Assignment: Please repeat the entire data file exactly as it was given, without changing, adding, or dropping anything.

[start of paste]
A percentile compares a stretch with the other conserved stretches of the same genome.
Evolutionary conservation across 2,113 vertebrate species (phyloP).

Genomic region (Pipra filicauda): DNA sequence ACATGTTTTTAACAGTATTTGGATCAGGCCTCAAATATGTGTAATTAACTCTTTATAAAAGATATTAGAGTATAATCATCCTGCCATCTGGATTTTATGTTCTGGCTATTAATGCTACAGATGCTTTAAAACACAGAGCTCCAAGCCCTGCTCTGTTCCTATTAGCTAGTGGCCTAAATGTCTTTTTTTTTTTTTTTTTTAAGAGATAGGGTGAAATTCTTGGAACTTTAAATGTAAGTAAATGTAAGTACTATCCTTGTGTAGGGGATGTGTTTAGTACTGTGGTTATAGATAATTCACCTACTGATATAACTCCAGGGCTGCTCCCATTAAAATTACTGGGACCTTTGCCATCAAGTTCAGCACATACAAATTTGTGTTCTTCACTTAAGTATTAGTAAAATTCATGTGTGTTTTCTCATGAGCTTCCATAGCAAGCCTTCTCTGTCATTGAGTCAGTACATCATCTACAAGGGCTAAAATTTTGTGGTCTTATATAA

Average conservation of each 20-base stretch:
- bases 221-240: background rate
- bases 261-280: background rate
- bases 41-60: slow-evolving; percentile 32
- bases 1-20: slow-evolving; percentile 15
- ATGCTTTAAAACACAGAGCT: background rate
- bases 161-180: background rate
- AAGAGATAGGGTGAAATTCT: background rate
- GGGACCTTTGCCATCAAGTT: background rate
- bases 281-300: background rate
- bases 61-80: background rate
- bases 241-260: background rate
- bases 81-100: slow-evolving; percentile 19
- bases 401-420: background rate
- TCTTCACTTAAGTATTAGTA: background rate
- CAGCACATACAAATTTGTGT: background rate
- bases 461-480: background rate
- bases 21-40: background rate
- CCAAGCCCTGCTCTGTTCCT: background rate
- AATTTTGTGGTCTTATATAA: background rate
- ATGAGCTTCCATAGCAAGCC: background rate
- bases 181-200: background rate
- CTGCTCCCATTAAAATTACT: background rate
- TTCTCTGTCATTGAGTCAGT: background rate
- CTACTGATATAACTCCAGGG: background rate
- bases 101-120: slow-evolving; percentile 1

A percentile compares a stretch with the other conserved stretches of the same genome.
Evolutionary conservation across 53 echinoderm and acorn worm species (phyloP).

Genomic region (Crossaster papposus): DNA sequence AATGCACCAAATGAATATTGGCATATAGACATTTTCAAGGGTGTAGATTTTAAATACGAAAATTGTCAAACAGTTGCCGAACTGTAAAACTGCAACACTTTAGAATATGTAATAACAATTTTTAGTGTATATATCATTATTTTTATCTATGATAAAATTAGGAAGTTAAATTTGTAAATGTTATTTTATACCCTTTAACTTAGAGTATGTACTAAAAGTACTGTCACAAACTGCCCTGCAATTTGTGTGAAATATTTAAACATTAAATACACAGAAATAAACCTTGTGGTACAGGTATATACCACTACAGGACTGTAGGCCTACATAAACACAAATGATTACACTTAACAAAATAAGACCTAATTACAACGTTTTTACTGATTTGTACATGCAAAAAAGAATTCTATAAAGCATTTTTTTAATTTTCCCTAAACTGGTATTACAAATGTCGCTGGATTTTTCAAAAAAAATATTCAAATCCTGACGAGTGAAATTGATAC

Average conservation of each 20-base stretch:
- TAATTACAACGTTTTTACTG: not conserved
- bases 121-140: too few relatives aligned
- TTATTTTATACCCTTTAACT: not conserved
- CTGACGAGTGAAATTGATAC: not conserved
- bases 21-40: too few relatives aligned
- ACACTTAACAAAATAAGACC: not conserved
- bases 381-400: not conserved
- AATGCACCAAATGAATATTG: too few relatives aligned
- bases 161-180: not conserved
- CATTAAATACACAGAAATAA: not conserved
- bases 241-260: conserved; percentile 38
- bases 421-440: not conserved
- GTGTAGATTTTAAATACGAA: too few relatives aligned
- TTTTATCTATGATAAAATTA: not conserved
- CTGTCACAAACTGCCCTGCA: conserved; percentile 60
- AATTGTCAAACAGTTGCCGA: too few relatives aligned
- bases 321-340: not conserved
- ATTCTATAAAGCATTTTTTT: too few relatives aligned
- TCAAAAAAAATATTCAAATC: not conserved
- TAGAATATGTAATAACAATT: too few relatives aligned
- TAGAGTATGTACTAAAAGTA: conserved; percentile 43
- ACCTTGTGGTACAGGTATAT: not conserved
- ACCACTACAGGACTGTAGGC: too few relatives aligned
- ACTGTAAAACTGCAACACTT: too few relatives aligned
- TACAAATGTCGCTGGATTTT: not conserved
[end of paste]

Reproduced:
A percentile compares a stretch with the other conserved stretches of the same genome.
Evolutionary conservation across 2,113 vertebrate species (phyloP).

Genomic region (Pipra filicauda): DNA sequence ACATGTTTTTAACAGTATTTGGATCAGGCCTCAAATATGTGTAATTAACTCTTTATAAAAGATATTAGAGTATAATCATCCTGCCATCTGGATTTTATGTTCTGGCTATTAATGCTACAGATGCTTTAAAACACAGAGCTCCAAGCCCTGCTCTGTTCCTATTAGCTAGTGGCCTAAATGTCTTTTTTTTTTTTTTTTTTAAGAGATAGGGTGAAATTCTTGGAACTTTAAATGTAAGTAAATGTAAGTACTATCCTTGTGTAGGGGATGTGTTTAGTACTGTGGTTATAGATAATTCACCTACTGATATAACTCCAGGGCTGCTCCCATTAAAATTACTGGGACCTTTGCCATCAAGTTCAGCACATACAAATTTGTGTTCTTCACTTAAGTATTAGTAAAATTCATGTGTGTTTTCTCATGAGCTTCCATAGCAAGCCTTCTCTGTCATTGAGTCAGTACATCATCTACAAGGGCTAAAATTTTGTGGTCTTATATAA

Average conservation of each 20-base stretch:
- bases 221-240: background rate
- bases 261-280: background rate
- bases 41-60: slow-evolving; percentile 32
- bases 1-20: slow-evolving; percentile 15
- ATGCTTTAAAACACAGAGCT: background rate
- bases 161-180: background rate
- AAGAGATAGGGTGAAATTCT: background rate
- GGGACCTTTGCCATCAAGTT: background rate
- bases 281-300: background rate
- bases 61-80: background rate
- bases 241-260: background rate
- bases 81-100: slow-evolving; percentile 19
- bases 401-420: background rate
- TCTTCACTTAAGTATTAGTA: background rate
- CAGCACATACAAATTTGTGT: background rate
- bases 461-480: background rate
- bases 21-40: background rate
- CCAAGCCCTGCTCTGTTCCT: background rate
- AATTTTGTGGTCTTATATAA: background rate
- ATGAGCTTCCATAGCAAGCC: background rate
- bases 181-200: background rate
- CTGCTCCCATTAAAATTACT: background rate
- TTCTCTGTCATTGAGTCAGT: background rate
- CTACTGATATAACTCCAGGG: background rate
- bases 101-120: slow-evolving; percentile 1

A percentile compares a stretch with the other conserved stretches of the same genome.
Evolutionary conservation across 53 echinoderm and acorn worm species (phyloP).

Genomic region (Crossaster papposus): DNA sequence AATGCACCAAATGAATATTGGCATATAGACATTTTCAAGGGTGTAGATTTTAAATACGAAAATTGTCAAACAGTTGCCGAACTGTAAAACTGCAACACTTTAGAATATGTAATAACAATTTTTAGTGTATATATCATTATTTTTATCTATGATAAAATTAGGAAGTTAAATTTGTAAATGTTATTTTATACCCTTTAACTTAGAGTATGTACTAAAAGTACTGTCACAAACTGCCCTGCAATTTGTGTGAAATATTTAAACATTAAATACACAGAAATAAACCTTGTGGTACAGGTATATACCACTACAGGACTGTAGGCCTACATAAACACAAATGATTACACTTAACAAAATAAGACCTAATTACAACGTTTTTACTGATTTGTACATGCAAAAAAGAATTCTATAAAGCATTTTTTTAATTTTCCCTAAACTGGTATTACAAATGTCGCTGGATTTTTCAAAAAAAATATTCAAATCCTGACGAGTGAAATTGATAC

Average conservation of each 20-base stretch:
- TAATTACAACGTTTTTACTG: not conserved
- bases 121-140: too few relatives aligned
- TTATTTTATACCCTTTAACT: not conserved
- CTGACGAGTGAAATTGATAC: not conserved
- bases 21-40: too few relatives aligned
- ACACTTAACAAAATAAGACC: not conserved
- bases 381-400: not conserved
- AATGCACCAAATGAATATTG: too few relatives aligned
- bases 161-180: not conserved
- CATTAAATACACAGAAATAA: not conserved
- bases 241-260: conserved; percentile 38
- bases 421-440: not conserved
- GTGTAGATTTTAAATACGAA: too few relatives aligned
- TTTTATCTATGATAAAATTA: not conserved
- CTGTCACAAACTGCCCTGCA: conserved; percentile 60
- AATTGTCAAACAGTTGCCGA: too few relatives aligned
- bases 321-340: not conserved
- ATTCTATAAAGCATTTTTTT: too few relatives aligned
- TCAAAAAAAATATTCAAATC: not conserved
- TAGAATATGTAATAACAATT: too few relatives aligned
- TAGAGTATGTACTAAAAGTA: conserved; percentile 43
- ACCTTGTGGTACAGGTATAT: not conserved
- ACCACTACAGGACTGTAGGC: too few relatives aligned
- ACTGTAAAACTGCAACACTT: too few relatives aligned
- TACAAATGTCGCTGGATTTT: not conserved